at least (8x300)x (10x 300) or 7.2 MP.
    Most likely you will end up cropping your original image so to insure
    that your final image has 300 pixels/inch you would probably want 8-10 MP
    As your Prints increase in size, you can get by with 200-250
    pixels/inch, because you don't view the image from as close as you do a
    smaller print
    Lets say you wanted to print 16x 20s.
    Perhaps 200 ppi would be satisfactory so the camera would need to
    capture (16 x 200) x (20 x 200) pixels ....That would be 12.8 MP.
    Keep in mind, however, that the number of pixels is a highly overrated
    criterion for getting excellent prints from a camera.
    LENS QUALITY is a much more useful criterion.
    But there is no simple way to judge lens quality without extensive
    testing. Whereas citing a high MP count is extremely easy and is what
    the great unwashed masses look for when buying a camera.......Sigh
    Bob Williams
     
    Bob Williams, Dec 16, 2009
    #3
  4. berk

    Rich Guest

    berk wrote:
    > Well, there are many different types of camera, from cellphones with
    > picture taking built in to point and shoot units and full on Cameras
    > with interchangeable attachments and lenses.
    >
    > My experience had been based on the old silver nitrate days and the
    > type of film in the retail market; 110 was pretty crappy and couldn't
    > be blown up (enlarged) too well, 35mm was a certain plateau of
    > acceptable quality then there was that plate stuff 'real
    > photographers' hauled around.
    >
    > (I know, I know- those 'real photographers' didn't really use actual
    > 'plates' much any more but they use[d] big, square, single shot pieces
    > of negative, right?)
    >
    > Nowadays the picture you can take and print or view onscreen can be
    > ridiculously dense for the dollar spent, if we are talking Digital
    > that is. What I'm wondering is there an agreed upon range or bracket
    > of what the old films would equate to vs the new way of advertising
    > megapixels.
    >
    >
    > berk


    8 megapixels was probably the ideal density for the APS sensor, anyway.
     
    Rich, Dec 16, 2009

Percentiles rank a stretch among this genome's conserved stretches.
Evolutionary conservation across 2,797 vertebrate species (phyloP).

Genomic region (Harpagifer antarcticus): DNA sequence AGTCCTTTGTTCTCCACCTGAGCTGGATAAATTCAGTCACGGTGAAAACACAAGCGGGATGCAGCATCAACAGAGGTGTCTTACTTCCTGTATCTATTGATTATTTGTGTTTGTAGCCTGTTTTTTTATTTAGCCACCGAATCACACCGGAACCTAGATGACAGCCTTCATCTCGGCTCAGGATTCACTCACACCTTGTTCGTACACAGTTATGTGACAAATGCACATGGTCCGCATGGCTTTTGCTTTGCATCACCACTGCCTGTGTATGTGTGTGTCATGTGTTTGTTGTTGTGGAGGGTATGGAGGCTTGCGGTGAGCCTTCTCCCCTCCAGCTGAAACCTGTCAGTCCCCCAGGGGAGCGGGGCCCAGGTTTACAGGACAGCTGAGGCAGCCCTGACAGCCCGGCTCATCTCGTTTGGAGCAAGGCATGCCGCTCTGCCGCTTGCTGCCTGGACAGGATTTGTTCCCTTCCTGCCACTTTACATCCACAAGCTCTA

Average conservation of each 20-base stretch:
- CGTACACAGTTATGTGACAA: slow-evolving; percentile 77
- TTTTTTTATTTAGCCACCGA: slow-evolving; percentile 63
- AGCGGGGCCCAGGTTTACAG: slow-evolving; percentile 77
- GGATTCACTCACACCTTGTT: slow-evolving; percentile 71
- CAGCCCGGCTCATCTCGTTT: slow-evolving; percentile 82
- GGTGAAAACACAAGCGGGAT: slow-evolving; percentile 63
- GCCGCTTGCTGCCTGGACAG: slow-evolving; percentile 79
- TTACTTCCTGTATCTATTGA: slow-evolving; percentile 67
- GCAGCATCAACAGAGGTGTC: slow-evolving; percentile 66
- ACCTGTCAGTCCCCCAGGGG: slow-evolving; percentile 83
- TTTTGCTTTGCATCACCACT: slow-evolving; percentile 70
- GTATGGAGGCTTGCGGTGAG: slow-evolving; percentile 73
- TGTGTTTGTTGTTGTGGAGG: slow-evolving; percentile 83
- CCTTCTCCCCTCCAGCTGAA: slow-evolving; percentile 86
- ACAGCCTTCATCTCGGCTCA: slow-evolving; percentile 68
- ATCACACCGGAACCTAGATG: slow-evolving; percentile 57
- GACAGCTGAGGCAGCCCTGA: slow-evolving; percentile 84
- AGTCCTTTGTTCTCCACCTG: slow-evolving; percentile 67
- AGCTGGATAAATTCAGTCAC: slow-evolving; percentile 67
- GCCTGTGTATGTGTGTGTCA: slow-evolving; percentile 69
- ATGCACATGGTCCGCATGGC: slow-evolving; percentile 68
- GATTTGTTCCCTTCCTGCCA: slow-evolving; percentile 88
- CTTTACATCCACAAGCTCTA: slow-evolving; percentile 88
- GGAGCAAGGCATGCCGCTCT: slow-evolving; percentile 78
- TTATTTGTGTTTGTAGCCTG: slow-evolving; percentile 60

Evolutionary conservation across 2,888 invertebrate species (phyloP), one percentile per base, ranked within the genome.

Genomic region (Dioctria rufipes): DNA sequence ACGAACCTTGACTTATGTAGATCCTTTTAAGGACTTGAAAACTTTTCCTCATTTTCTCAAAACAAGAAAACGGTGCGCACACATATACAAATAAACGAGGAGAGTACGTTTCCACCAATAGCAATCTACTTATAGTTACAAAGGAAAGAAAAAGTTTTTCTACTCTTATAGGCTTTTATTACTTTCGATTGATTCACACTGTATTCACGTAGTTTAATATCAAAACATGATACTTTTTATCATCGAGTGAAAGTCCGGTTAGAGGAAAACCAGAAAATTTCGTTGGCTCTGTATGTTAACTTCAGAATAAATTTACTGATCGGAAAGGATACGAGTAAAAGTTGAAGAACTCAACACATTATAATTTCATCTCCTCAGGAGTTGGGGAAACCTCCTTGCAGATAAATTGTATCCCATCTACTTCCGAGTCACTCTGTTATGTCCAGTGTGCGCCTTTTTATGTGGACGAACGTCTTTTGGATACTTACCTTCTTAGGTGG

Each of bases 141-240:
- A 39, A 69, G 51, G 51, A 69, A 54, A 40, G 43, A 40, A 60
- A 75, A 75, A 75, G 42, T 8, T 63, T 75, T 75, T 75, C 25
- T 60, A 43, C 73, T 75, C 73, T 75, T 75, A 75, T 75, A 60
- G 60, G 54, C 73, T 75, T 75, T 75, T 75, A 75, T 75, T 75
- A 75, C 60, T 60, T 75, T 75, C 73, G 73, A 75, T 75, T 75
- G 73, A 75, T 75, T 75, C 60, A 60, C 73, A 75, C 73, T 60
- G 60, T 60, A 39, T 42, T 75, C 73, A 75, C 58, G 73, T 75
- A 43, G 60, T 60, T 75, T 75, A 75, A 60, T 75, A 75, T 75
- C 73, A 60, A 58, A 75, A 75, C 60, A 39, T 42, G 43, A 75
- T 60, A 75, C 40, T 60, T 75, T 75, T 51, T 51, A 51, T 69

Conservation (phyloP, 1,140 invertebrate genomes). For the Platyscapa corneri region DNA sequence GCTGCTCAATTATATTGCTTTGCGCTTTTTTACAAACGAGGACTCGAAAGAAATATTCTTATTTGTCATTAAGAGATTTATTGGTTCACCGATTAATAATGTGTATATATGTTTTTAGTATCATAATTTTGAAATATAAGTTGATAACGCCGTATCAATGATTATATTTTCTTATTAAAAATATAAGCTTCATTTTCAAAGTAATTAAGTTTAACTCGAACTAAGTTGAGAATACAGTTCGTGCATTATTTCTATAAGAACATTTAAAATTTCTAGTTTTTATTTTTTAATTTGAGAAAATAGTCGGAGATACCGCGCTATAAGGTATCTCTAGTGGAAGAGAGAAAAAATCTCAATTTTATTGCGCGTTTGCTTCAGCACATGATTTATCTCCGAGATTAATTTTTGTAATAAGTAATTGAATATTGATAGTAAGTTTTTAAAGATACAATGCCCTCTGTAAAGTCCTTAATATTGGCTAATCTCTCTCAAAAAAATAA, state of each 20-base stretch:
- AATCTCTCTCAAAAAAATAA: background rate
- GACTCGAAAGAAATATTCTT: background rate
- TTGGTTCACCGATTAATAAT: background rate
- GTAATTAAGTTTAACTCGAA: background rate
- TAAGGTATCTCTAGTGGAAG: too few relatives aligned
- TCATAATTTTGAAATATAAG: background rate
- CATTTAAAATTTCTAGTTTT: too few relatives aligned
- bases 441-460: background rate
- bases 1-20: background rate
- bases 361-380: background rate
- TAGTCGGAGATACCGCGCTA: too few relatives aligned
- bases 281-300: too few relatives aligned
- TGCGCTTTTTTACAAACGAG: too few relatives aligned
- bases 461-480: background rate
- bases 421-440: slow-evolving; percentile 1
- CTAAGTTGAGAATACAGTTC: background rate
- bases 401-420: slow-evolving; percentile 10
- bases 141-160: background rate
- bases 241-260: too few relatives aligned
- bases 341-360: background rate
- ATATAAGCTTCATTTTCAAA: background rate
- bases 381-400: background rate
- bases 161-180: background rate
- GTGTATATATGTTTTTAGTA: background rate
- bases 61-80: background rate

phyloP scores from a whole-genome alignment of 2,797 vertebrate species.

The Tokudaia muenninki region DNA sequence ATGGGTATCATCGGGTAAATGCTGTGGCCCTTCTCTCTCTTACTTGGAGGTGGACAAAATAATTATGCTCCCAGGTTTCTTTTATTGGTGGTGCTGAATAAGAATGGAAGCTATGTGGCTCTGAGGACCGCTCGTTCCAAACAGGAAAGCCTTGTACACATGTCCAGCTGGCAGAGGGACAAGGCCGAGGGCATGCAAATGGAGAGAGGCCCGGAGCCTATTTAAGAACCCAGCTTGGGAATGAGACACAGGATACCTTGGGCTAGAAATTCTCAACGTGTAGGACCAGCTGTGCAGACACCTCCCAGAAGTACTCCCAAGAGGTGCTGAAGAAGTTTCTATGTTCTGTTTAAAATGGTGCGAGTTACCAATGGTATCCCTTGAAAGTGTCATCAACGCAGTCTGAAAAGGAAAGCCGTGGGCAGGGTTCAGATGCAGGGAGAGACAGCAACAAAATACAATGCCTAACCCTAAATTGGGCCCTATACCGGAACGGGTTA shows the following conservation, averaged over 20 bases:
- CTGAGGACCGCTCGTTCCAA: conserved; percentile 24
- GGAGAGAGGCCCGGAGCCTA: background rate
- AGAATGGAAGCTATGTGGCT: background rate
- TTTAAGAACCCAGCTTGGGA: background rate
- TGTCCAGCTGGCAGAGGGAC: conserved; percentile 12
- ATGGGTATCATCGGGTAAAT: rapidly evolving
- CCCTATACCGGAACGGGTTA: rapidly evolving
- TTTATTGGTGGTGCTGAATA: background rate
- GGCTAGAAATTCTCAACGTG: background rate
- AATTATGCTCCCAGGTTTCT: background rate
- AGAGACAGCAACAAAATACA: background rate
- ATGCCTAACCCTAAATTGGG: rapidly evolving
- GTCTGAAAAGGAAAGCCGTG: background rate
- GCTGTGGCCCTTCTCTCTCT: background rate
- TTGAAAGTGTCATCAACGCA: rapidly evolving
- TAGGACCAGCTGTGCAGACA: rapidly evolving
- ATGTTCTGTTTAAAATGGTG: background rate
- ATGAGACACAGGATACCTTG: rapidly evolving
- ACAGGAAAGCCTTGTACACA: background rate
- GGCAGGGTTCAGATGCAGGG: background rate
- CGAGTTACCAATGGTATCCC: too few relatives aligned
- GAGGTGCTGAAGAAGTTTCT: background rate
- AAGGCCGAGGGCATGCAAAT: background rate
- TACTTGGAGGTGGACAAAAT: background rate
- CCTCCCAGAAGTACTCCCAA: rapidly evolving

#4
  5. berk

    Ray Fischer Guest

    berk <> wrote:
    >Nowadays the picture you can take and print or view onscreen can be
    >ridiculously dense for the dollar spent, if we are talking Digital
    >that is. What I'm wondering is there an agreed upon range or bracket
    >of what the old films would equate to vs the new way of advertising
    >megapixels.


    Any camera you buy will have enough. What separates cameras is the
    quality of the image, the added features, the performance.

    --
    Ray Fischer
     
    Ray Fischer, Dec 16, 2009
    #5
  6. berk

    Ofnuts Guest

    On 16/12/2009 12:06, Bob Williams wrote:
    > As your Prints increase in size, you can get by with 200-250
    > pixels/inch, because you don't view the image from as close as you do a
    > smaller print


    Given the resolution of the human eye, if you hold the picture far
    enough to see it as a whole without moving neither your head nor your
    eyes, you wont be able to see details smaller than 1/1800 of the picture
    diagonal(*). If you double that to obtain enough pixels to avoid
    aliasing (ie. 3600 pixels on the diagonal), you still need only about
    6MPix, whether the picture will be on a 4"x6" paper or on a billboard.

    (*) this happens to be the basis for the calculation of DOF (size of the
    circle of confusion), for the same reasons.

    --
    Bertrand
     
    Ofnuts, Dec 16, 2009
    #6
  7. berk

    Charles Guest

    How many watts are too few? Shades of yesteryears when the audio amplifier
    industry went goofy and invited legislation regarding misleading
    advertising. Maybe a current legislator might seize this opportunity to
    protect consumers from their ignorance? And advance their career?

    Too bad that the audio sellers of yesteryear could not hawk megawatts! Has
    such a nice sound!

    Megapixel numbers have reached the goofy status of some marketing hypes of
    the past. Goofy sells and education lags far behind.
     
    Charles, Dec 16, 2009
    #7
  8. Ofnuts <> wrote:
    > On 16/12/2009 12:06, Bob Williams wrote:
    >> As your Prints increase in size, you can get by with 200-250
    >> pixels/inch, because you don't view the image from as close as you do a
    >> smaller print


    > Given the resolution of the human eye, if you hold the picture far
    > enough to see it as a whole without moving neither your head nor your
    > eyes, you wont be able to see details smaller than 1/1800 of the picture
    > diagonal(*). If you double that to obtain enough pixels to avoid
    > aliasing (ie. 3600 pixels on the diagonal), you still need only about
    > 6MPix, whether the picture will be on a 4"x6" paper or on a billboard.


    > (*) this happens to be the basis for the calculation of DOF (size of the
    > circle of confusion), for the same reasons.